Identity Beacon

Illuminating Possibilities

Identity Beacon - Illuminating Possibilities

For the sake of humanity, join the Ubuntu party!

Politics has gotten in the way of our humanity and it’s time to change that. To borrow a phrase from the 1976 movie, Network, I’m mad as hell and I’m not going to take it anymore!

So, here’s my proposal: Let’s launch a new party — a decidedly unpolitical party — dedicated to celebrating the stuff that makes us who we are at our core, and that we can all get behind. Further, I propose we name that party the Ubuntu Party.

Ubuntu is a term meaning “humanity,” whose origins trace back to Southern Africa. According to Wikipedia, Ubuntu is often translated as “humanity towards others,” but is often used in a more philosophical sense to mean “the belief in a universal bond of sharing that connects all humanity.”

One of the key markers of Ubuntuism is what is termed “extroverted communities” — the idea that there is sincere warmth with which people treat both strangers as well as members of an existing community. (Translated for today’s rabid climate, this refers to the people who don’t agree with me and the people who do).

There is an Ubuntu deficit in America today and we’re all suffering for it. There’s just too little appreciation of the fact that we are one, human community, our differences notwithstanding. This is not a political statement. I do not care which side of the political spectrum you lean into or who you voted for. I do care about how we treat one another, how we speak to and listen to one another, how we build communities that will be productive and self-sustaining.

According to a recent CBS News poll, 7 in 10 people — regardless of party affiliation — say the country is losing its identity. The article opens with these words: “We can’t even agree what it means to be an American.” That may be the case. But can’t we at least agree what it means to be human? I’d like to think so.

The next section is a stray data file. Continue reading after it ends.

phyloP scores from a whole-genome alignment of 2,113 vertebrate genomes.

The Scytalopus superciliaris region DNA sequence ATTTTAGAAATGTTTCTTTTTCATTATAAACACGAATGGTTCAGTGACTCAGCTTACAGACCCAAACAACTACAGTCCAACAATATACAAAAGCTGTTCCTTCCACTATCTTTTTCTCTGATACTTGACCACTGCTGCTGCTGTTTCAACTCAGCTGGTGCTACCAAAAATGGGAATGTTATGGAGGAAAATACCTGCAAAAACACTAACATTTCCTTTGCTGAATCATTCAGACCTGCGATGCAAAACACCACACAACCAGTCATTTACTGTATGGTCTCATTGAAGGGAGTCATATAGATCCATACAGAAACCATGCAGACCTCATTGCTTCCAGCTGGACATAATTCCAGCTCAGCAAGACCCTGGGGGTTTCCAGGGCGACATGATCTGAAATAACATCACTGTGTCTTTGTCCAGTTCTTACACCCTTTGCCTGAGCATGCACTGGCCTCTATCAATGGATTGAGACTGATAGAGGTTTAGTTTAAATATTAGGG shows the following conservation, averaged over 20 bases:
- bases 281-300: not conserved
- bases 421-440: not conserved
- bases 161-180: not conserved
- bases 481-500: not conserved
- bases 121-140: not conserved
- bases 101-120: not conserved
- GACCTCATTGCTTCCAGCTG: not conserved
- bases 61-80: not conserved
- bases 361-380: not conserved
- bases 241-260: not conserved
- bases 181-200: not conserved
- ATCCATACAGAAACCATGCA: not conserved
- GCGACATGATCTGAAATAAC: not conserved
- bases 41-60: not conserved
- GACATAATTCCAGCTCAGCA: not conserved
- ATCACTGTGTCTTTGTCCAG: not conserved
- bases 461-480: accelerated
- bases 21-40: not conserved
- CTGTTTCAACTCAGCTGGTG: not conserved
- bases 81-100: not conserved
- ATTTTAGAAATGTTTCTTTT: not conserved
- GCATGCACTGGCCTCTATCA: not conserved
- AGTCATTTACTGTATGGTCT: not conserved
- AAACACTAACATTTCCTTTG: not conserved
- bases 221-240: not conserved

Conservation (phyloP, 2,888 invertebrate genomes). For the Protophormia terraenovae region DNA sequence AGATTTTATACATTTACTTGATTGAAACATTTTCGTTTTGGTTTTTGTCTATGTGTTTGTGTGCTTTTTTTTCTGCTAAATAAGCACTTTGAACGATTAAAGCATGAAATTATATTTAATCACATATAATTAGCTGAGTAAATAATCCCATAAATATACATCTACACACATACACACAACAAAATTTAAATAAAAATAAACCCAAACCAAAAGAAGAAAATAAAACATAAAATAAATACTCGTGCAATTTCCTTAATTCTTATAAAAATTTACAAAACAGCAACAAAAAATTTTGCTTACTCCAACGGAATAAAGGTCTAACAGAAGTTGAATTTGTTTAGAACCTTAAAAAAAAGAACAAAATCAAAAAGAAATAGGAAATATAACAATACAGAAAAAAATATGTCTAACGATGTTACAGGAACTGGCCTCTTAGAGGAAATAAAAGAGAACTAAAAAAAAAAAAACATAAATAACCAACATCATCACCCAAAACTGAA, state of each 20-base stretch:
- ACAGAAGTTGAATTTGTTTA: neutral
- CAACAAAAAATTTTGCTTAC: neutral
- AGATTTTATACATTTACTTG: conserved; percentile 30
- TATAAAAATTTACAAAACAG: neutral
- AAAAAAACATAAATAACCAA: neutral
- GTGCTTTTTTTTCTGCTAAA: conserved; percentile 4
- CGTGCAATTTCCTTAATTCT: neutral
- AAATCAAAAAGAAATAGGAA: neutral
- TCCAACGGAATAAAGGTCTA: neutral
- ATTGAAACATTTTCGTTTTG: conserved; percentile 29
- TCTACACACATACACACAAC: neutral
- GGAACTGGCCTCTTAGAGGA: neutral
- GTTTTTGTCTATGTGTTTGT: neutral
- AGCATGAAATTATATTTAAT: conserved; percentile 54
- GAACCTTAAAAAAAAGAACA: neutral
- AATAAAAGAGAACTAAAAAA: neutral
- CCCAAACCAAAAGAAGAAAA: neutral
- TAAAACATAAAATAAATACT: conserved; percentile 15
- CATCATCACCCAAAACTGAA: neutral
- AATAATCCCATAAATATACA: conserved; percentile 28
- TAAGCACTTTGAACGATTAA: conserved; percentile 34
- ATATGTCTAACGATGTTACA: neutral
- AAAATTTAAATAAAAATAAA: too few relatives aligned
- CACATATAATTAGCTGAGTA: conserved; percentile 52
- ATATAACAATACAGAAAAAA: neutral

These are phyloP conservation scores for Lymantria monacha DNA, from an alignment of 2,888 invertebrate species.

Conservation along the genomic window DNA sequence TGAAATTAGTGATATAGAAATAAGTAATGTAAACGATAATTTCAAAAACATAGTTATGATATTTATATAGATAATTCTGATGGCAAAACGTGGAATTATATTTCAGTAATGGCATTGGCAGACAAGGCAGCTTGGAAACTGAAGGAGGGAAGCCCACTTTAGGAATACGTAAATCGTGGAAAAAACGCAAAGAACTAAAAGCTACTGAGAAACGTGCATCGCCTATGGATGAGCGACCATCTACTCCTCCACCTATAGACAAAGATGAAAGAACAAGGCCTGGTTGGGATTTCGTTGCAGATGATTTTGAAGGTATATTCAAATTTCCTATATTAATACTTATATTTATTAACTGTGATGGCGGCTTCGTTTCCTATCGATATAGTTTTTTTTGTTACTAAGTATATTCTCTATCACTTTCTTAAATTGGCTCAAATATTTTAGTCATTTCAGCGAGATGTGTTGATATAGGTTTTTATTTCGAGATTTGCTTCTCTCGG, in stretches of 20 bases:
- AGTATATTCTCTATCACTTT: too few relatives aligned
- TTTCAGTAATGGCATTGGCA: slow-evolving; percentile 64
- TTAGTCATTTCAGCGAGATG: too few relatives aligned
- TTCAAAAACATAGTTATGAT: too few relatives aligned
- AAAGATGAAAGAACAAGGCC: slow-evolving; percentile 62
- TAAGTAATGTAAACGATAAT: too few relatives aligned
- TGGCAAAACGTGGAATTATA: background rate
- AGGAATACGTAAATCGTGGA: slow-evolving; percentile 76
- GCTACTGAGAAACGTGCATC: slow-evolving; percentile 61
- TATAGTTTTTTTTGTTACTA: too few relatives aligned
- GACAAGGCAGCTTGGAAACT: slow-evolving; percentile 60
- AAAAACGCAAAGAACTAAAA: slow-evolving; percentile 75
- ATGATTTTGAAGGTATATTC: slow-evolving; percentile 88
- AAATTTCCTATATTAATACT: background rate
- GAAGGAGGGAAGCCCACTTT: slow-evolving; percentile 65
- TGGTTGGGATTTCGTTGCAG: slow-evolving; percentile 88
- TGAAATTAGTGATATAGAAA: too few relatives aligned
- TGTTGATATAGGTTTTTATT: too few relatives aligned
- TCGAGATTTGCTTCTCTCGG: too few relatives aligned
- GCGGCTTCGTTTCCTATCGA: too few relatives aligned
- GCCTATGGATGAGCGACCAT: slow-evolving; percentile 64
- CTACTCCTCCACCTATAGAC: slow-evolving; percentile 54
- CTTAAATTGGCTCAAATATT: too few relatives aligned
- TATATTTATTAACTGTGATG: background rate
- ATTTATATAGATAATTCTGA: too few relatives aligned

We’d do well to bring a little more Ubuntuism into our lives.

 

But, what about the bird?

It’s almost spring and here come the birds, back from their southern migrations.

Ever wonder how birds get around, how they are able to fly? They use their strong breast muscles to flap their wings to give them the thrust they need to move through the air. Further, birds use a swimming-forward motion to get the lift needed to fly. 

Naturally, both wings need to move in unison to achieve lift-off and sustain flight. It doesn’t take much to imagine the flight path of a bird whose wings are working against each other, pulling (or pushing) in different directions, or flapping at different speeds. The chance of actually breaking a wing (or two) becomes a distinct possibility. 

Welcome to America.

Today, we have a Right Wing that is stretching as far to the right as possible. This Wing is advocating attitudes and preaching policies that are fueled by fear, my-way-or-the-highway injunctions and exclusionary imperatives.

We also have a Left Wing that is stretching as far to the left as possible. This wing is advocating attitudes and preaching policies that are delusional in their idealism, economically impossible and polyannaish to a fault. 

In the midst of this turmoil, I keep asking myself: But, what about the bird? What about America, the nation? The institution? Is it really all about the wings?

America “the bird” is in the throes of a full-blown identity crisis. Its’ wings are broken and its’ flight path is indeterminable and dangerously out of control. The notion that America is, in fact, in the midst of an identity crisis has been widely acknowledged for years. (Just Google America identity crisis and see what comes up.)

Politics, in my view, is a desperate game. I find it ironic that politics is killing the very body that it purports to represent. If you know of a candidate, a party, that is more interested in protecting the bird than its wings, let me know. He or she will get my vote. And my prayers.

It’s a VUCA world – or is it?

The term, VUCA has slipped stealthily into our lexicon over the past few years. It started out as military lingo, was then adopted by organizations to frame leadership development efforts, and now has become part of all of our lives. What does VUCA mean? Volatility. Uncertainty. Complexity. Ambiguity. Does that sound like a recipe for a headache? Well, it is.